In response to North Korea's claim it successfully tested a hydrogen bomb, South Korea is resuming its propaganda broadcasts at the border.
It may seem like an odd response to a nuclear bomb test, but the South has used these tactics before.
After land mines injured two South Korean border guards in August, the country blared criticism of North Korean leader Kim Jong-un, along with some peppy, Korean pop music. (Video via CNN)
North Korea imposes a strict media blackout. Its citizens are only allowed access to state-run television and no outside media.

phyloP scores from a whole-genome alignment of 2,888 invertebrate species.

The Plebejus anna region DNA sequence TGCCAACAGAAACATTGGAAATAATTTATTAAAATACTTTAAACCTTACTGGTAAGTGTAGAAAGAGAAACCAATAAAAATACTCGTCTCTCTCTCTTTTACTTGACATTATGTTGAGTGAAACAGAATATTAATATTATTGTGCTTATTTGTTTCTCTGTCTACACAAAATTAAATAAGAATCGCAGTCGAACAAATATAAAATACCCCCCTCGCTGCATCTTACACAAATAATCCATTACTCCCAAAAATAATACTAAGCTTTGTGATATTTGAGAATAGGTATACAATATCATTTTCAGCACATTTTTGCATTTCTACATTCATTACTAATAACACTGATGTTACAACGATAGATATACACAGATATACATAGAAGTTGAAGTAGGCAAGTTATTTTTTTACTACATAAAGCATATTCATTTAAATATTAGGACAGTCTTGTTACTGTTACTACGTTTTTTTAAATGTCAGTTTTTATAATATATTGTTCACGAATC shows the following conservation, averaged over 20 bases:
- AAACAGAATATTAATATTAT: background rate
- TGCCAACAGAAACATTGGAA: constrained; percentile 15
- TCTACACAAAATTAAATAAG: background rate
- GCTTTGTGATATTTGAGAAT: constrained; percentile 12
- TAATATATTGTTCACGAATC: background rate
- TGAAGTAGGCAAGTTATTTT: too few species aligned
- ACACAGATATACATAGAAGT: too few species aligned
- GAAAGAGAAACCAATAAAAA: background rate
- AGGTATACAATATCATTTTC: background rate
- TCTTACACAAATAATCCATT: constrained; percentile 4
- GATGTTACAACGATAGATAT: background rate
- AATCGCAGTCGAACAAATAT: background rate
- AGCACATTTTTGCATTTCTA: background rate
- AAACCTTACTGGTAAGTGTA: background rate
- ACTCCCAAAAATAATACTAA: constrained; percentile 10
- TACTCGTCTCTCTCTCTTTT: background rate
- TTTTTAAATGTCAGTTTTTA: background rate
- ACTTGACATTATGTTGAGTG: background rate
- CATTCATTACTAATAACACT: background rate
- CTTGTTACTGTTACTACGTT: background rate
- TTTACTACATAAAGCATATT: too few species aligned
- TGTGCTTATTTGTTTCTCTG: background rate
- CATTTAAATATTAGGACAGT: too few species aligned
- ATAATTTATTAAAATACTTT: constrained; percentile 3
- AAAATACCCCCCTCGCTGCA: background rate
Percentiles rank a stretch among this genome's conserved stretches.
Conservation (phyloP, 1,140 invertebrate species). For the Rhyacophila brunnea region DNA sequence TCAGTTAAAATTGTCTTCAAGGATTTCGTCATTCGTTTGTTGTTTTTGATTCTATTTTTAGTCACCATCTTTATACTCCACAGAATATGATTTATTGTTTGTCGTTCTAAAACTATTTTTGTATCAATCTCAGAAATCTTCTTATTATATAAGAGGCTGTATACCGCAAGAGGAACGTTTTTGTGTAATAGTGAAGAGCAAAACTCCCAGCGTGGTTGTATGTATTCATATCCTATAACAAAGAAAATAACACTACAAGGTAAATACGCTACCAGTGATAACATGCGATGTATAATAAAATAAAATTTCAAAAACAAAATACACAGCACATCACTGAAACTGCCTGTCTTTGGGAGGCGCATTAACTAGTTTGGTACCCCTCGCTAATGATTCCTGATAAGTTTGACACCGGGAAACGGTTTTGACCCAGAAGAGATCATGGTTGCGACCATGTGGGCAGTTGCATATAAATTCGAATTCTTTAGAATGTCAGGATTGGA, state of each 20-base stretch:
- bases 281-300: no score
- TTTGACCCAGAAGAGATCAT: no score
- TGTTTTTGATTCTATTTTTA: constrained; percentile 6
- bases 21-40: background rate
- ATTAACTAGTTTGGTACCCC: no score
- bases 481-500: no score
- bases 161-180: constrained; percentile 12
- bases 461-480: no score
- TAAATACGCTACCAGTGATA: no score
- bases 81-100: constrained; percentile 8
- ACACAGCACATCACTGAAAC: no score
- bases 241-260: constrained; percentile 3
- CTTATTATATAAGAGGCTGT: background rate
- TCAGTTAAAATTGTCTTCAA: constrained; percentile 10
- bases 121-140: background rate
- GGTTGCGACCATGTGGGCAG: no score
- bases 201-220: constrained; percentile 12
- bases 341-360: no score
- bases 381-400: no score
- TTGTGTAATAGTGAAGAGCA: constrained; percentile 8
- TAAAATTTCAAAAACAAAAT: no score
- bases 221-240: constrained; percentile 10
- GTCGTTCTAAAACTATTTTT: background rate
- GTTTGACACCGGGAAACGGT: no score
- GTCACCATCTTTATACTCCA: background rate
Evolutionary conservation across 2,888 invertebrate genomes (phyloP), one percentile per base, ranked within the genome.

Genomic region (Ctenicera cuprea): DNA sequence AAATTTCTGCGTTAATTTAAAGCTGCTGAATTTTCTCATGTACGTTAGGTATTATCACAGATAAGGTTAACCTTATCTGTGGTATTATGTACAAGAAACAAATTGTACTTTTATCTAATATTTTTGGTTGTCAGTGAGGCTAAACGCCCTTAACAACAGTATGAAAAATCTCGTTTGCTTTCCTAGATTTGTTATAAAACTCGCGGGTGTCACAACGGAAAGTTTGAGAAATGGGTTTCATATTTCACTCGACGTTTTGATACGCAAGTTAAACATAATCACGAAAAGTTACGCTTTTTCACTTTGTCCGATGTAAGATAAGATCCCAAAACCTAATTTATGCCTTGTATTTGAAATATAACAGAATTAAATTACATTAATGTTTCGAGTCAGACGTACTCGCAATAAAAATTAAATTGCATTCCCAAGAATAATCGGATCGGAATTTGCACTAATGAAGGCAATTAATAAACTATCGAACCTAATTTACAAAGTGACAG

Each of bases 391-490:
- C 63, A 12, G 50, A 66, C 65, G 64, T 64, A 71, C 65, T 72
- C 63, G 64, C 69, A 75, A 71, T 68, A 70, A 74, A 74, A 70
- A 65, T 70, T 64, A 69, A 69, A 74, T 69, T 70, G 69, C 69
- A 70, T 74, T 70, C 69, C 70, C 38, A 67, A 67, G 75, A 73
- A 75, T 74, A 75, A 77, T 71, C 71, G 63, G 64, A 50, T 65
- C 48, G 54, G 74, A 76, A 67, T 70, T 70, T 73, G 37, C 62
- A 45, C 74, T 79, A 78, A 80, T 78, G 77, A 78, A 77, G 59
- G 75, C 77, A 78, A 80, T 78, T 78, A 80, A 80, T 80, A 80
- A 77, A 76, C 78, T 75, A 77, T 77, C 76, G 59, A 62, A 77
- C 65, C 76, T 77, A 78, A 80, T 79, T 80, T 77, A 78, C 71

The North said the broadcasts threaten the "dignity of our supreme leadership" and led to an exchange of artillery fire at the border. Eventually both sides held a meeting that de-escalated the tension from the land mine incident.
Regardless, the North's hydrogen bomb claims have been met with skepticism worldwide. Many experts have said the blast wasn't large enough to be a hydrogen bomb.
This video includes images from Getty Images.